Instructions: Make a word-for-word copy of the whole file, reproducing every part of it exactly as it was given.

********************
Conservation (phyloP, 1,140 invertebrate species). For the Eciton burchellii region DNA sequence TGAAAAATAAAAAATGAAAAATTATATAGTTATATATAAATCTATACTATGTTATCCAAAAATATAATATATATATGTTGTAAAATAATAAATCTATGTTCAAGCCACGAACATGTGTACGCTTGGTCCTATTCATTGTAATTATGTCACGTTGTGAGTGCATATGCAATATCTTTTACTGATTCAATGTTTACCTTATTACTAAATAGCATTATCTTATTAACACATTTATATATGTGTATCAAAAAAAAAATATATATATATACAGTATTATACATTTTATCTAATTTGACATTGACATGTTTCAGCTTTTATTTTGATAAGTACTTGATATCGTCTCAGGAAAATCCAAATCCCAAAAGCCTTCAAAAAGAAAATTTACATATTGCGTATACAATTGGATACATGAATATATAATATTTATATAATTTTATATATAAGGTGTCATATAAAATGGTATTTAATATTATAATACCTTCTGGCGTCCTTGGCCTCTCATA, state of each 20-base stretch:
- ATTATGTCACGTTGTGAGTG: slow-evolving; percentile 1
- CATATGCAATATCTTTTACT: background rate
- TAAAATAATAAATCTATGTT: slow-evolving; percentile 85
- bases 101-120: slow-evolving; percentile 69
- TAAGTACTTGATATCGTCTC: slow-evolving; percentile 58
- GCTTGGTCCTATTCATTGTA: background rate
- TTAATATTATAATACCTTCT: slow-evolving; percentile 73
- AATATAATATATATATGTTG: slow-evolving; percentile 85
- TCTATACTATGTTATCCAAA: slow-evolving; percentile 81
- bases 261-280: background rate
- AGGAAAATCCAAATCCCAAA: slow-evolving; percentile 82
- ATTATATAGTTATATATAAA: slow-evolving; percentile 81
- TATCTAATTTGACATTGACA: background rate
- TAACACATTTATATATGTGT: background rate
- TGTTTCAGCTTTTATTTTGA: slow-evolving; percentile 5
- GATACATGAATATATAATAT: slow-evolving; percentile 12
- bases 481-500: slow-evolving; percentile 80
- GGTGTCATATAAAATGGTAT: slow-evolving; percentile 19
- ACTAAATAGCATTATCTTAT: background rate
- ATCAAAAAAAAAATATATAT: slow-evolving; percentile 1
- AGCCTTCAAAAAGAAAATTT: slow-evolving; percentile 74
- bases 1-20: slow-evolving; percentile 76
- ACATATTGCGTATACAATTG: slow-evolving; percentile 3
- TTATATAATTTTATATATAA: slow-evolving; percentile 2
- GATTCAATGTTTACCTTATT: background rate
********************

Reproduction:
Conservation (phyloP, 1,140 invertebrate species). For the Eciton burchellii region DNA sequence TGAAAAATAAAAAATGAAAAATTATATAGTTATATATAAATCTATACTATGTTATCCAAAAATATAATATATATATGTTGTAAAATAATAAATCTATGTTCAAGCCACGAACATGTGTACGCTTGGTCCTATTCATTGTAATTATGTCACGTTGTGAGTGCATATGCAATATCTTTTACTGATTCAATGTTTACCTTATTACTAAATAGCATTATCTTATTAACACATTTATATATGTGTATCAAAAAAAAAATATATATATATACAGTATTATACATTTTATCTAATTTGACATTGACATGTTTCAGCTTTTATTTTGATAAGTACTTGATATCGTCTCAGGAAAATCCAAATCCCAAAAGCCTTCAAAAAGAAAATTTACATATTGCGTATACAATTGGATACATGAATATATAATATTTATATAATTTTATATATAAGGTGTCATATAAAATGGTATTTAATATTATAATACCTTCTGGCGTCCTTGGCCTCTCATA, state of each 20-base stretch:
- ATTATGTCACGTTGTGAGTG: slow-evolving; percentile 1
- CATATGCAATATCTTTTACT: background rate
- TAAAATAATAAATCTATGTT: slow-evolving; percentile 85
- bases 101-120: slow-evolving; percentile 69
- TAAGTACTTGATATCGTCTC: slow-evolving; percentile 58
- GCTTGGTCCTATTCATTGTA: background rate
- TTAATATTATAATACCTTCT: slow-evolving; percentile 73
- AATATAATATATATATGTTG: slow-evolving; percentile 85
- TCTATACTATGTTATCCAAA: slow-evolving; percentile 81
- bases 261-280: background rate
- AGGAAAATCCAAATCCCAAA: slow-evolving; percentile 82
- ATTATATAGTTATATATAAA: slow-evolving; percentile 81
- TATCTAATTTGACATTGACA: background rate
- TAACACATTTATATATGTGT: background rate
- TGTTTCAGCTTTTATTTTGA: slow-evolving; percentile 5
- GATACATGAATATATAATAT: slow-evolving; percentile 12
- bases 481-500: slow-evolving; percentile 80
- GGTGTCATATAAAATGGTAT: slow-evolving; percentile 19
- ACTAAATAGCATTATCTTAT: background rate
- ATCAAAAAAAAAATATATAT: slow-evolving; percentile 1
- AGCCTTCAAAAAGAAAATTT: slow-evolving; percentile 74
- bases 1-20: slow-evolving; percentile 76
- ACATATTGCGTATACAATTG: slow-evolving; percentile 3
- TTATATAATTTTATATATAA: slow-evolving; percentile 2
- GATTCAATGTTTACCTTATT: background rate